The present invention may be better understood, and its numerous objects, features and advantages made apparent to those skilled in the art by referencing the accompanying drawings. The use of the same reference number throughout the several figures designates a like or similar element.

FIG. 1 depicts a block diagram of an information handling system server;

FIG. 2A depicts an upper side view of a circuit board having components coupled to an upper surface;

FIG. 2B depicts a simulated strain distribution of the circuit board of FIG. 2A from deformation caused by force applied to the circuit board;

FIG. 2C depicts a side cutaway view of strain applied at a BGA integrated circuit coupling point due to circuit board deformation;

FIG. 3A depicts an upper side view of a circuit board having components coupled to an upper surface and triangular stress management openings;

FIG. 3B depicts a simulated strain distribution of the circuit board of FIG. 3A from deformation caused by force applied to the circuit board;

FIG. 4A depicts an upper side view of a circuit board having components coupled to an upper surface and slot stress management openings;

FIG. 4B depicts a simulated strain distribution of the circuit board of FIG. 4A from deformation caused by force applied to the circuit board; and

FIG. 5 depicts a graphical comparison of strain distribution for a circuit board having no stress management openings, a circuit board having triangular stress management openings, and a circuit board having slot stress management openings.

DETAILED DESCRIPTION

Stress management openings selectively disposed in an information handling system circuit board distributes strain caused by deformation of the circuit board to reduce the risk of damage to an integrated circuit coupled to the circuit board. For purposes of this disclosure, an information handling system may include any instrumentality or aggregate of instrumentalities operable to compute, classify, process, transmit, receive, retrieve, originate, switch, store, display, manifest, detect, record, reproduce, handle, or utilize any form of information, intelligence, or data for business, scientific, control, or other purposes. For example, an information handling system may be a personal computer, a network storage device, or any other suitable device and may vary in size, shape, performance, functionality, and price. The information handling system may include random access memory (RAM), one or more processing resources such as a central processing unit (CPU) or hardware or software control logic, ROM, and/or other types of nonvolatile memory. Additional components of the information handling system may include one or more disk drives, one or more network ports for communicating with external devices as well as various input and output (I/O) devices, such as a keyboard, a mouse, and a video display. The information handling system may also include one or more buses operable to transmit communications between the various hardware components.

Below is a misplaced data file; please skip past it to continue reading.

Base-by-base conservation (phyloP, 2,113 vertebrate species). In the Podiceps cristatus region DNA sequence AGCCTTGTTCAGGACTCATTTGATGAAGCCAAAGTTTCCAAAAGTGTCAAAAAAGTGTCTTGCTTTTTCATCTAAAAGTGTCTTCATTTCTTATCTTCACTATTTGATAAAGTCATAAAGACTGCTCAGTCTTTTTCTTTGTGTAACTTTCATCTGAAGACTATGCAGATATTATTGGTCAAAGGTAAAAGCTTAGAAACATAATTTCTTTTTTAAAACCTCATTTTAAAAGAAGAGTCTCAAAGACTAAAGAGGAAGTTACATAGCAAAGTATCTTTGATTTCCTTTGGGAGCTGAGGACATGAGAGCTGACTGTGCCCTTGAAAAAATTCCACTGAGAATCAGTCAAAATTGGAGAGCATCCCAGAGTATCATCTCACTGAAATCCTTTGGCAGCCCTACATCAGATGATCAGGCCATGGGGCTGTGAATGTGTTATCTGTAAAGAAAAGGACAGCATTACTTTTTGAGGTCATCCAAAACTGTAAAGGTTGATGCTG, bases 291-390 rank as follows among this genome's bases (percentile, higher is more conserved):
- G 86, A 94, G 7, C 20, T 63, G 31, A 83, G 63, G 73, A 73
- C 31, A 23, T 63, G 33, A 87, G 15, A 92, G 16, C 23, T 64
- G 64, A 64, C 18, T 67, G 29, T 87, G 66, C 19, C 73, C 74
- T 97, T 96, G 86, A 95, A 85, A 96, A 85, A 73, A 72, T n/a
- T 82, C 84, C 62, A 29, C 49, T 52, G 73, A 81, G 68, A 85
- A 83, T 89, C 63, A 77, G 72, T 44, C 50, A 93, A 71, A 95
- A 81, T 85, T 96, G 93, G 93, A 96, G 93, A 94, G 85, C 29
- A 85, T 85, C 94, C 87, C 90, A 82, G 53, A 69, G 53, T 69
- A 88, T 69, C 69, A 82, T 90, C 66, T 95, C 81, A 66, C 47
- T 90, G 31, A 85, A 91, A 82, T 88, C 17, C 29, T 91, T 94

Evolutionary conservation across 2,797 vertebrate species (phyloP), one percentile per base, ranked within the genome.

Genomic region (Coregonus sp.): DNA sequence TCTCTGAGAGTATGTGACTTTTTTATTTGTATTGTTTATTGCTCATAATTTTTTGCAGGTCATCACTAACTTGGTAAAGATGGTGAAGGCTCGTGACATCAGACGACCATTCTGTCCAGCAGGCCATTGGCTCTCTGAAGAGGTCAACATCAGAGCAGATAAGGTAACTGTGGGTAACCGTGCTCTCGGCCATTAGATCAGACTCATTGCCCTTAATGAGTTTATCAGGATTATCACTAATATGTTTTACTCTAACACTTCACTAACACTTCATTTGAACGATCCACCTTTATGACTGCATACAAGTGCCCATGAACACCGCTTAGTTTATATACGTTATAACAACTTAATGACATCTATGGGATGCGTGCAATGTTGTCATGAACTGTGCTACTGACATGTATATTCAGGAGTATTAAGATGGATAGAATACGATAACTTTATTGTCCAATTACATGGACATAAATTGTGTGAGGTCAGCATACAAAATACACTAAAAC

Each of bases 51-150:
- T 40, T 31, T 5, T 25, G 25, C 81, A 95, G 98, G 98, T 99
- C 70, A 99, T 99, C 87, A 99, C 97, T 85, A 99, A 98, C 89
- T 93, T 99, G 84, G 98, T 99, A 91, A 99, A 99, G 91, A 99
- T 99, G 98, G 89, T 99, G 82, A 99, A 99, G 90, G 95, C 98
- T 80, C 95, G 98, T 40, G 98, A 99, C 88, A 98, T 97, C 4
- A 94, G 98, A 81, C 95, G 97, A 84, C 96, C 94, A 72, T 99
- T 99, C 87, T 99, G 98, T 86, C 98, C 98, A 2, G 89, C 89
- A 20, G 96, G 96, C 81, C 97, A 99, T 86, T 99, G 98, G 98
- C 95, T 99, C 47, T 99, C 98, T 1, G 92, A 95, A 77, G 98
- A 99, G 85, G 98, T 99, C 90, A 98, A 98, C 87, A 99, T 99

Referring now to FIG. 1, a block diagram depicts an information handling system server 10 as one example of use of a circuit board in an information handling system. Information handling system 10 is built in a chassis 12. A motherboard 14 couples to chassis 12 to support a variety of components that cooperate to process information. For example, a CPU 16, RAM 18, hard disk drive 20 and IMC 22 cooperate to provide network communications at information handling system server 10. In other types of information handling systems, firmware support, such as a BIOS, is provided by other types of processing components, such as a chipset. Card slots 24 coupled to motherboard 14 allow selective addition or removal of desired functionality by the insertion or removal of cards into slots 24, such as graphics cards to provide graphics functionality or PCI Express cards to provide communication for peripheral devices.

Referring now to FIGS. 2A and 2B, an upper side view depicts a circuit board 14 having components coupled to an upper surface and a simulated strain distribution of the circuit board from deformation caused by force applied to the circuit board. A BGA integrated circuit 26 couples to circuit board 14 at two or more coupling points 28, such as coupling points E and F. BGA integrated circuit 26 may provide a variety of functions, such as CPU functions, graphics functions, chipset functions, etc . . . Forces pressing against circuit board 14 that cause deformation of circuit board 14 include a screw 30 used to couple circuit board 14 to a chassis and a daughter board card 32 inserted into a slot 24. As depicted by FIG. 2B, strain from the deformation of circuit board 14 radiates in various concentrations across circuit board 14 with increase stress placed at coupling points E and F. The concentration of stress at points E and F can crack or break material associated with the coupling points, such as solder balls. For example, FIG. 2C depicts a side cutaway view of strain applied at a BGA integrated circuit coupling point due to circuit board deformation. Coupling points 28 are solder balls coupled to a PGA socket with the outer solder balls bearing a concentration of stress from the deformation of the circuit board.